Abstract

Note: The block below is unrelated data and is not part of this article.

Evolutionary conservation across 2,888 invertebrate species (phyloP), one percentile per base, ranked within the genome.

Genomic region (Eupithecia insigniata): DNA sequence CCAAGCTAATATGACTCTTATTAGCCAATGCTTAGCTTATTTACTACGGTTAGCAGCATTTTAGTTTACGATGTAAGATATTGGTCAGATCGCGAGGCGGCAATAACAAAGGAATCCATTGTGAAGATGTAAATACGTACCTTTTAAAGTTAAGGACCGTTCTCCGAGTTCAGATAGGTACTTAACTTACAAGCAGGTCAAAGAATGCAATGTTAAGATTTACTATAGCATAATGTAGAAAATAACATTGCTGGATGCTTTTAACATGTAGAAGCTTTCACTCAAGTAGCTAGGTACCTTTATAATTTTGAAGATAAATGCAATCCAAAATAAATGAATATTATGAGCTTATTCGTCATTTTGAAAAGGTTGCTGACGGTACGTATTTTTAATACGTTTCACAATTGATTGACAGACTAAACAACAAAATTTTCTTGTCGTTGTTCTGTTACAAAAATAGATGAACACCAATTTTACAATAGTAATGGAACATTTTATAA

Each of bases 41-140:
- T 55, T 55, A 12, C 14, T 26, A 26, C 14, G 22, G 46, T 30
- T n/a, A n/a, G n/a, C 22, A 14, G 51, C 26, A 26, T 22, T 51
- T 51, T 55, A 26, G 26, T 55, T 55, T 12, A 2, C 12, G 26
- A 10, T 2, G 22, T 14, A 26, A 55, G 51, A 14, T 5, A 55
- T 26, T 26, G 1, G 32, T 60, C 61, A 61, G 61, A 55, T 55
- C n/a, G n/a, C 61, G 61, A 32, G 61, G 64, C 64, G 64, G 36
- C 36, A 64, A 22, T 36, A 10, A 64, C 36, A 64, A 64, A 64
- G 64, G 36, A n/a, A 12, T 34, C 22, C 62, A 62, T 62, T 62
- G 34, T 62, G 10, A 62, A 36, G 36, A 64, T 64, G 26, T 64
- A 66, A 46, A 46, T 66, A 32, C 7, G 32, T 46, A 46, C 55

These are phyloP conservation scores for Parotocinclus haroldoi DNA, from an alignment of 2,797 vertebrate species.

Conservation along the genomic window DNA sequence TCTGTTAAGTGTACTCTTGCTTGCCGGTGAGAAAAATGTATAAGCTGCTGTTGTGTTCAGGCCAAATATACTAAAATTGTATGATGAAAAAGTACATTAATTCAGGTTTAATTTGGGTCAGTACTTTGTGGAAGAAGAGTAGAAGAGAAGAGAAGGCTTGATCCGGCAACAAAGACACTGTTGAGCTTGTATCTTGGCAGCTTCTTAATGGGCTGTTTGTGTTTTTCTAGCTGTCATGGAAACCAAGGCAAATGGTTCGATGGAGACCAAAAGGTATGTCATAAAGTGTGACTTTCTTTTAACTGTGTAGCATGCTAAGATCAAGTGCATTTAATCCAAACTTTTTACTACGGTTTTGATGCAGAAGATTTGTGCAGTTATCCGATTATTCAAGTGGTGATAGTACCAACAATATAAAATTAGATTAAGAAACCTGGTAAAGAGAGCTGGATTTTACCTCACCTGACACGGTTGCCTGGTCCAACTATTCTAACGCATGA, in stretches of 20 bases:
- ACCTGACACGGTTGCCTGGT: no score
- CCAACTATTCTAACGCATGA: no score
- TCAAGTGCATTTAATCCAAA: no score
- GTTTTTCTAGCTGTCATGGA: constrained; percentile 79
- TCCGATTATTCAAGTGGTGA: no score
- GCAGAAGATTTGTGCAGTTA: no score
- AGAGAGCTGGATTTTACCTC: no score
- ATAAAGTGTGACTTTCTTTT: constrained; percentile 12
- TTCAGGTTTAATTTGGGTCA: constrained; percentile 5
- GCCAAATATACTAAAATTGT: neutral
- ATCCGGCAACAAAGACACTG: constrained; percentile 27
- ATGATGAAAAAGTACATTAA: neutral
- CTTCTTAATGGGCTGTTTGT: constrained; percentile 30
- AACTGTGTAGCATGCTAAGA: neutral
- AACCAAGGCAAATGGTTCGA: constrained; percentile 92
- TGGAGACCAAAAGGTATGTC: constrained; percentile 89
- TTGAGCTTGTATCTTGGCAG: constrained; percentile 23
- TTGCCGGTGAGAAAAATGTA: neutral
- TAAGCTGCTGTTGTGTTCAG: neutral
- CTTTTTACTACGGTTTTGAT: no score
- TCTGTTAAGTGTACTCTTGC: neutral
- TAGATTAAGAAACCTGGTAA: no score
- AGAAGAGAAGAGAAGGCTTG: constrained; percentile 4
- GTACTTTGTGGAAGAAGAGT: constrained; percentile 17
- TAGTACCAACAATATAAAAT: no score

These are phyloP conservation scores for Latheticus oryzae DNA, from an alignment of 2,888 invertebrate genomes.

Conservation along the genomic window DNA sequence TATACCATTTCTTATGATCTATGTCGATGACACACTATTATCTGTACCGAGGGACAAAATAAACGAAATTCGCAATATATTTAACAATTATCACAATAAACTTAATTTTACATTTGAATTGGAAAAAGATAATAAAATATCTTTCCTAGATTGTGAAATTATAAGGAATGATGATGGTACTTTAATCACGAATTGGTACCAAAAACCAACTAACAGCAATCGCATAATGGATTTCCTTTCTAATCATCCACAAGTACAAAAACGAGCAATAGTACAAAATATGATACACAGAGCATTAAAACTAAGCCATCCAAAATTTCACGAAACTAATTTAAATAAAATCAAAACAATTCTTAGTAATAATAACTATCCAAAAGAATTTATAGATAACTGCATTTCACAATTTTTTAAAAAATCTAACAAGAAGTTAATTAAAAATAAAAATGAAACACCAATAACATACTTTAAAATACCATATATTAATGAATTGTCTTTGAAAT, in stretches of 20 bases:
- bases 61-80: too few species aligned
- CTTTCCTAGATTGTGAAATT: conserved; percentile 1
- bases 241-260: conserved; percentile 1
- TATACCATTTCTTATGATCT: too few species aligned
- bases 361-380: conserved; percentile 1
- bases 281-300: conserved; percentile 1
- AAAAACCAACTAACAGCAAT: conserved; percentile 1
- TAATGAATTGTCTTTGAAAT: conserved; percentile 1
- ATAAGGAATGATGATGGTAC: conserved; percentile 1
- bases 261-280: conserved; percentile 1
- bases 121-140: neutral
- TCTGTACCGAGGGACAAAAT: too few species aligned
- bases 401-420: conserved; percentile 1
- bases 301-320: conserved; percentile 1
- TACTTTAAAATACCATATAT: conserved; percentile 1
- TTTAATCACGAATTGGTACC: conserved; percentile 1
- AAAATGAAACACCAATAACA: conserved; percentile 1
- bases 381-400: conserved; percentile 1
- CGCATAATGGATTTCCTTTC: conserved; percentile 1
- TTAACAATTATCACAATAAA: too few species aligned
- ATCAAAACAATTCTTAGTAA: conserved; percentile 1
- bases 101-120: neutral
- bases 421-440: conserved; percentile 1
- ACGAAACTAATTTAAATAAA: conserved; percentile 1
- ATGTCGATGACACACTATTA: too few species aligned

Gravity and seismic measurements have outlined a deep subsurface trough, bounded throughout the greater part of its length by steep faults. Depths to the bedrock floor along the central part of the valley range from 3,000 to 9,000 ft. below the surface. The subsurface trough is divided into 2 parts, a narrow channellike depression near Lone Pine bounded by NW.-trending faults, and a broad basin at Owens Lake bounded by a more complex series of border faults. The bedrock ridge that crops out to form Alabama Hills is shown to extend from Independence to the N. edge of Owens Lake, nearly twice its visible extent. The main direction of faults that have formed the valley is NW.; subsidiary faults trend N., NE., and E. A fairly sharp velocity boundary within the Cenozoic valley deposits suggests a change in the rate and character of deposition which was probably the result of renewed uplift in the nearby mountains.

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